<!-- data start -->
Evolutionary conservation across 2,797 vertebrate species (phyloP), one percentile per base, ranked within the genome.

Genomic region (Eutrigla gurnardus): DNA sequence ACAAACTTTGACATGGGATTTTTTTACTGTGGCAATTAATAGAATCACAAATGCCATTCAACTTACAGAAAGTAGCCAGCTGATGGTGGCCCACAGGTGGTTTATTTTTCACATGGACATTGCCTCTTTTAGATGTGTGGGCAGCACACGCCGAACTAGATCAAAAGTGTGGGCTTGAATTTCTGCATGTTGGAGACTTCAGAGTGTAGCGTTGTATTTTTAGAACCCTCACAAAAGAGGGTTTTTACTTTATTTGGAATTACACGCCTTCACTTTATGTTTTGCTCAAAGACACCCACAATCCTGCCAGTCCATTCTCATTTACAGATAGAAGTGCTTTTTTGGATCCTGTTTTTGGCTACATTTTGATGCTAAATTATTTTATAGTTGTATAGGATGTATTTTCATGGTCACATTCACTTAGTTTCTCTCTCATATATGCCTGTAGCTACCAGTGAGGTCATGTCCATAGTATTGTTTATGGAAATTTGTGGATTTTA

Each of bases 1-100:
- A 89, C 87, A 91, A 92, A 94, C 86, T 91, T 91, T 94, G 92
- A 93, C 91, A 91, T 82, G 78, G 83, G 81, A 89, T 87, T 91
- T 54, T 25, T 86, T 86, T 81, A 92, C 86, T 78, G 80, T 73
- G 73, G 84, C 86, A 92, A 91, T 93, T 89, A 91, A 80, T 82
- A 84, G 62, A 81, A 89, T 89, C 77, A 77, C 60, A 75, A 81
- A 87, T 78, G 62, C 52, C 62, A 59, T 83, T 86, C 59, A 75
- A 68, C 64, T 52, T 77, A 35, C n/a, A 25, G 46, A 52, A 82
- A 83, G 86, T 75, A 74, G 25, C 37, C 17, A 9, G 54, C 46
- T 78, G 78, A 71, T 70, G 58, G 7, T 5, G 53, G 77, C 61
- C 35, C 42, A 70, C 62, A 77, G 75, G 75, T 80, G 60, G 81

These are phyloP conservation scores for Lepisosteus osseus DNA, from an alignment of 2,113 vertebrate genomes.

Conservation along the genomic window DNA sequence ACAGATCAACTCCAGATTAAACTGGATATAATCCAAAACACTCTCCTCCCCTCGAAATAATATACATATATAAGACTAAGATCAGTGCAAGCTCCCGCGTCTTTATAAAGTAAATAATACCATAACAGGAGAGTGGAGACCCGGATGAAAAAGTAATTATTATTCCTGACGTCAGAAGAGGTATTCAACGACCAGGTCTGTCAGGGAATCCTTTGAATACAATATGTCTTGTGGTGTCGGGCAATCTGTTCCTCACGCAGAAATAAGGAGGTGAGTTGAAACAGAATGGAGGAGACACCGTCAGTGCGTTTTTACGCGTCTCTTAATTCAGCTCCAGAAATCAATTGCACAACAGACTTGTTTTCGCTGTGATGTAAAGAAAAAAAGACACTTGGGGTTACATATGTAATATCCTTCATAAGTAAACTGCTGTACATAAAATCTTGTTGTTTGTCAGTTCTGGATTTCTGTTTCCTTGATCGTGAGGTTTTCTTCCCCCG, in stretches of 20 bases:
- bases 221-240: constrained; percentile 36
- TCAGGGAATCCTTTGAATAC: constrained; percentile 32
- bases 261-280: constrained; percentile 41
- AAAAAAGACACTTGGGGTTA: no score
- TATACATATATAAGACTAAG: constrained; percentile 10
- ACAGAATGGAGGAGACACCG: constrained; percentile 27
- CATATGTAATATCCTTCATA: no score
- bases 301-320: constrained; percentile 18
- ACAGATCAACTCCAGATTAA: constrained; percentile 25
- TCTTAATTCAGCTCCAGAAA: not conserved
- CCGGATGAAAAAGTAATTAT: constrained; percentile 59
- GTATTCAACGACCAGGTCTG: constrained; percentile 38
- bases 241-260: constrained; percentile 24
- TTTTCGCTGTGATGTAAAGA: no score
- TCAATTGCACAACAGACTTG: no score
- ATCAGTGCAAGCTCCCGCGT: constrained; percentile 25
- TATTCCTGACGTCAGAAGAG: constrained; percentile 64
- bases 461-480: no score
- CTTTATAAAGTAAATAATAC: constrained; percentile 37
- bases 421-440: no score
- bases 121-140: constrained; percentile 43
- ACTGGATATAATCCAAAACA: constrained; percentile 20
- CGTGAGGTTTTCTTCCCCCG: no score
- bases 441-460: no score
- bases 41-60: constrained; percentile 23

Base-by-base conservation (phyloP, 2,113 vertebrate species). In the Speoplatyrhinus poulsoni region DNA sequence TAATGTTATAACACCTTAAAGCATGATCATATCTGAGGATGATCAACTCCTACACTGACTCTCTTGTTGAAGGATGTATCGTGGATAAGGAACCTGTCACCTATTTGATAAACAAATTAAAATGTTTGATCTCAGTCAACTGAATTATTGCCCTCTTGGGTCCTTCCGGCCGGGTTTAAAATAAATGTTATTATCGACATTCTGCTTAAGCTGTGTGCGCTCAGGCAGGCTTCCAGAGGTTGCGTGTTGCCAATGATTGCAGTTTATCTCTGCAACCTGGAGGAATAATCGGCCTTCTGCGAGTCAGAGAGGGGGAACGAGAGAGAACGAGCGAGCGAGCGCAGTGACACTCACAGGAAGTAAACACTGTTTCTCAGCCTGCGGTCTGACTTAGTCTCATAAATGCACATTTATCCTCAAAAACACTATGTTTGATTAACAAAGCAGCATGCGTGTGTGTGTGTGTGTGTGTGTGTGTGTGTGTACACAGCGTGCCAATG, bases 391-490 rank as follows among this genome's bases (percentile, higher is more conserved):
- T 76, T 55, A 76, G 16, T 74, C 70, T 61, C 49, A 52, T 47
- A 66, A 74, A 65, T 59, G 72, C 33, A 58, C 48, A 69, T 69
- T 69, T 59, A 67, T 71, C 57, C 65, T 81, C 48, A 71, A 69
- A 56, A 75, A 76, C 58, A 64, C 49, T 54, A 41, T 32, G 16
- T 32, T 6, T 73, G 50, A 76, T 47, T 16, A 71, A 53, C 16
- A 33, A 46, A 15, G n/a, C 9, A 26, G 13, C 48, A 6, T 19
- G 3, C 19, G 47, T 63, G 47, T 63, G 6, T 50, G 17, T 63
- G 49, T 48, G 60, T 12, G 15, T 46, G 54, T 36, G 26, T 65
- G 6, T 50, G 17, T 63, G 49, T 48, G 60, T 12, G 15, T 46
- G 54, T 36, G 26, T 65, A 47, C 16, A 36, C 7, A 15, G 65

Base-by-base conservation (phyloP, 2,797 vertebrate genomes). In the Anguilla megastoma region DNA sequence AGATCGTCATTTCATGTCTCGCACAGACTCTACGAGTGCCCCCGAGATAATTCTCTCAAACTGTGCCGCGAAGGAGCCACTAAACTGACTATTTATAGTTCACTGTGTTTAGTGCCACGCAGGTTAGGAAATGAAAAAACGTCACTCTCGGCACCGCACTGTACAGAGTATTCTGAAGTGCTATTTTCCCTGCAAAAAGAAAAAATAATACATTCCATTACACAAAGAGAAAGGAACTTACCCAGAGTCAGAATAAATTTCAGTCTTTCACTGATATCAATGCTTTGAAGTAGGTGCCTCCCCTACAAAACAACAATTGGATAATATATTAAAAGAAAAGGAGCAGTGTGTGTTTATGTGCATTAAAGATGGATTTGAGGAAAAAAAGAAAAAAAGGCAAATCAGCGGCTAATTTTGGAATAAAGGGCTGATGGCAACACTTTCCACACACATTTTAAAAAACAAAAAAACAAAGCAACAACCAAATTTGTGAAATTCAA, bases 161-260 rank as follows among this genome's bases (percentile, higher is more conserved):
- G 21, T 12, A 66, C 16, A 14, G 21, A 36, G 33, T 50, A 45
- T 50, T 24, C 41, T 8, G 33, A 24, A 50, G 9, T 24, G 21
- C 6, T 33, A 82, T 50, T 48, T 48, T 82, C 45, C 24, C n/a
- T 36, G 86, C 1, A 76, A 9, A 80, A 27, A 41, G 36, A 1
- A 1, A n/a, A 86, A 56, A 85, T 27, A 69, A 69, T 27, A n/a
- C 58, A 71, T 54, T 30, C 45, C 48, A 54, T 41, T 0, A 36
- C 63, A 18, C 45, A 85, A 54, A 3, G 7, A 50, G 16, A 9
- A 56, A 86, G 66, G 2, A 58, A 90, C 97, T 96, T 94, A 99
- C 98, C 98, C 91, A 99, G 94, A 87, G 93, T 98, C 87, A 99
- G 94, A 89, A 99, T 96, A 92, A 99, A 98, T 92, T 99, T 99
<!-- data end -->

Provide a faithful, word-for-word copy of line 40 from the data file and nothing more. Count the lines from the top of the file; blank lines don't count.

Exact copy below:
- bases 41-60: constrained; percentile 23